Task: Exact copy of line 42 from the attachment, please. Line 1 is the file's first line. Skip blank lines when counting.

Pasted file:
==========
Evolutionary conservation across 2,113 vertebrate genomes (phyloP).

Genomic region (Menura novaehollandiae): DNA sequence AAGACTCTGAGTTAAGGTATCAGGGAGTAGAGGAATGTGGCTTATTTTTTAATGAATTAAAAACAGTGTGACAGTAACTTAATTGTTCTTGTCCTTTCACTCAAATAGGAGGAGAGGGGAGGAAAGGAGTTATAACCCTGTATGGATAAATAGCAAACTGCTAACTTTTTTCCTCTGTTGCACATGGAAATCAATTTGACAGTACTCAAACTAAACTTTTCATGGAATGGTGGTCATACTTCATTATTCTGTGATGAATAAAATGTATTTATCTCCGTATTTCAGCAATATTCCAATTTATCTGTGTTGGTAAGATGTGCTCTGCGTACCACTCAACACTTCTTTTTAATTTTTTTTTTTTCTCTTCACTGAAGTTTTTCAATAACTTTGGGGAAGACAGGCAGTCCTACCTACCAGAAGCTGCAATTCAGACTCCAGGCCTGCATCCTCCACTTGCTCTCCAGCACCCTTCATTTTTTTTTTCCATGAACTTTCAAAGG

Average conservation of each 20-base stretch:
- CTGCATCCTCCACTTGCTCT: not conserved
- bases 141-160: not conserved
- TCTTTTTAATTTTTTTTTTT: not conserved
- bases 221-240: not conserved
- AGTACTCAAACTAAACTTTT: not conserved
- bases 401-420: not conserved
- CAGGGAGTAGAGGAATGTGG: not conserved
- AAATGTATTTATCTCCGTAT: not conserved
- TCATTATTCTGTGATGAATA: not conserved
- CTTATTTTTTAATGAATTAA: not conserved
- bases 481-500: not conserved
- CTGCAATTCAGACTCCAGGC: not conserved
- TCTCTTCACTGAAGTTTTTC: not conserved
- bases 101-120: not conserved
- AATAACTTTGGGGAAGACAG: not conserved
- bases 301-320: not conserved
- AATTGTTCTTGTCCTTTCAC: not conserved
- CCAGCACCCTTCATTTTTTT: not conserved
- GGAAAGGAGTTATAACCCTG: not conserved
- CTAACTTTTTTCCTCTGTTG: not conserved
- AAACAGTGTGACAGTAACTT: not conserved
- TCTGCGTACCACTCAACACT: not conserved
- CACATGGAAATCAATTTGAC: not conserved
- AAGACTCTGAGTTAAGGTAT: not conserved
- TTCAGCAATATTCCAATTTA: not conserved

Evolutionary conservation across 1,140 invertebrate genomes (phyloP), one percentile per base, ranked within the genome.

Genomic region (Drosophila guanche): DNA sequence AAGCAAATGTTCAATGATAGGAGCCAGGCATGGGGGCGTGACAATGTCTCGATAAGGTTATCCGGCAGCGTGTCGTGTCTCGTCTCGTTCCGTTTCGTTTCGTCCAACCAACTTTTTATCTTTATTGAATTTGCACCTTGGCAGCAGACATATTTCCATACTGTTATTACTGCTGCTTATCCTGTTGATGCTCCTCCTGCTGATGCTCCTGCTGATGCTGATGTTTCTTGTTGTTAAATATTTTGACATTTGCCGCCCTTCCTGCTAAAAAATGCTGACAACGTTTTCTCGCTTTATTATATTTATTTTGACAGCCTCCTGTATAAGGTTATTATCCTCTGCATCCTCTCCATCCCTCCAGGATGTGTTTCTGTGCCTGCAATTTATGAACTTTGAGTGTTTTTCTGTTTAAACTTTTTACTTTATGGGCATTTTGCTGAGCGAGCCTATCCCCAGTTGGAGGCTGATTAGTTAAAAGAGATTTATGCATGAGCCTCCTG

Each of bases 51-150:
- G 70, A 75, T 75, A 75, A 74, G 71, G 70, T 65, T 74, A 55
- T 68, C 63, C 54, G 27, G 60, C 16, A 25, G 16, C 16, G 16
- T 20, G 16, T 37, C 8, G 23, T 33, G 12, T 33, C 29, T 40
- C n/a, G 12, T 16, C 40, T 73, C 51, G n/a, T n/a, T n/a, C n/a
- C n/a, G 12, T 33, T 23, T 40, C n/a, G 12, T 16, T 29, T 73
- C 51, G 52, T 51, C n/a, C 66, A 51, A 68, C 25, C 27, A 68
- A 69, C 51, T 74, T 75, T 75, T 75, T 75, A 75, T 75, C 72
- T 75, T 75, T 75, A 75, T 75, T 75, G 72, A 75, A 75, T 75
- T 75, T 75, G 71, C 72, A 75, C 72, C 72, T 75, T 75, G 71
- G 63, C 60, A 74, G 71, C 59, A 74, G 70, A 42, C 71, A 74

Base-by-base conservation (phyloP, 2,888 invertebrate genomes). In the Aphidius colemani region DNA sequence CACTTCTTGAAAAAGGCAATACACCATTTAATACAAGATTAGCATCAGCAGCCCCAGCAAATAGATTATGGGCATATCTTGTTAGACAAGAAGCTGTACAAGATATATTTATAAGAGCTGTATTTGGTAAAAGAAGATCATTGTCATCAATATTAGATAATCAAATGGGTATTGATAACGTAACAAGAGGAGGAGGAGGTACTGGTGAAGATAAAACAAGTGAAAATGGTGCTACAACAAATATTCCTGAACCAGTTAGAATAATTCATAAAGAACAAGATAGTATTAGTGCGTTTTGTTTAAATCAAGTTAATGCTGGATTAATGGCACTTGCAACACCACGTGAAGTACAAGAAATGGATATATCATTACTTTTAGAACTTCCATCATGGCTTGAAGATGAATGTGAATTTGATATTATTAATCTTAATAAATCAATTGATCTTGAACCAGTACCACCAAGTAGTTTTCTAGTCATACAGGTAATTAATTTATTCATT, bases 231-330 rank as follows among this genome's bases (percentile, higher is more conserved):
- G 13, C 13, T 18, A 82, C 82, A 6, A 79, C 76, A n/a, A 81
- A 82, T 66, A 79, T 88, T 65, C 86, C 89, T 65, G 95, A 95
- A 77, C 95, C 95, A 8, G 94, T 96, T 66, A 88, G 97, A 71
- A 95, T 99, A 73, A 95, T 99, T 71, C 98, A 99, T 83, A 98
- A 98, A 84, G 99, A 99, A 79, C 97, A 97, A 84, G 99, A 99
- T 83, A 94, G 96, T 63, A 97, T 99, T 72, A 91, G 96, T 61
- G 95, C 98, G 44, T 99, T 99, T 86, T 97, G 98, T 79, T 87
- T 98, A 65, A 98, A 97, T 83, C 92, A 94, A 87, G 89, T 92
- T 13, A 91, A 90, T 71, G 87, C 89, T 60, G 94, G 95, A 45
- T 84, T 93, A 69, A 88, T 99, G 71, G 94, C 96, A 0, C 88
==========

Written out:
Base-by-base conservation (phyloP, 2,888 invertebrate genomes). In the Aphidius colemani region DNA sequence CACTTCTTGAAAAAGGCAATACACCATTTAATACAAGATTAGCATCAGCAGCCCCAGCAAATAGATTATGGGCATATCTTGTTAGACAAGAAGCTGTACAAGATATATTTATAAGAGCTGTATTTGGTAAAAGAAGATCATTGTCATCAATATTAGATAATCAAATGGGTATTGATAACGTAACAAGAGGAGGAGGAGGTACTGGTGAAGATAAAACAAGTGAAAATGGTGCTACAACAAATATTCCTGAACCAGTTAGAATAATTCATAAAGAACAAGATAGTATTAGTGCGTTTTGTTTAAATCAAGTTAATGCTGGATTAATGGCACTTGCAACACCACGTGAAGTACAAGAAATGGATATATCATTACTTTTAGAACTTCCATCATGGCTTGAAGATGAATGTGAATTTGATATTATTAATCTTAATAAATCAATTGATCTTGAACCAGTACCACCAAGTAGTTTTCTAGTCATACAGGTAATTAATTTATTCATT, bases 231-330 rank as follows among this genome's bases (percentile, higher is more conserved):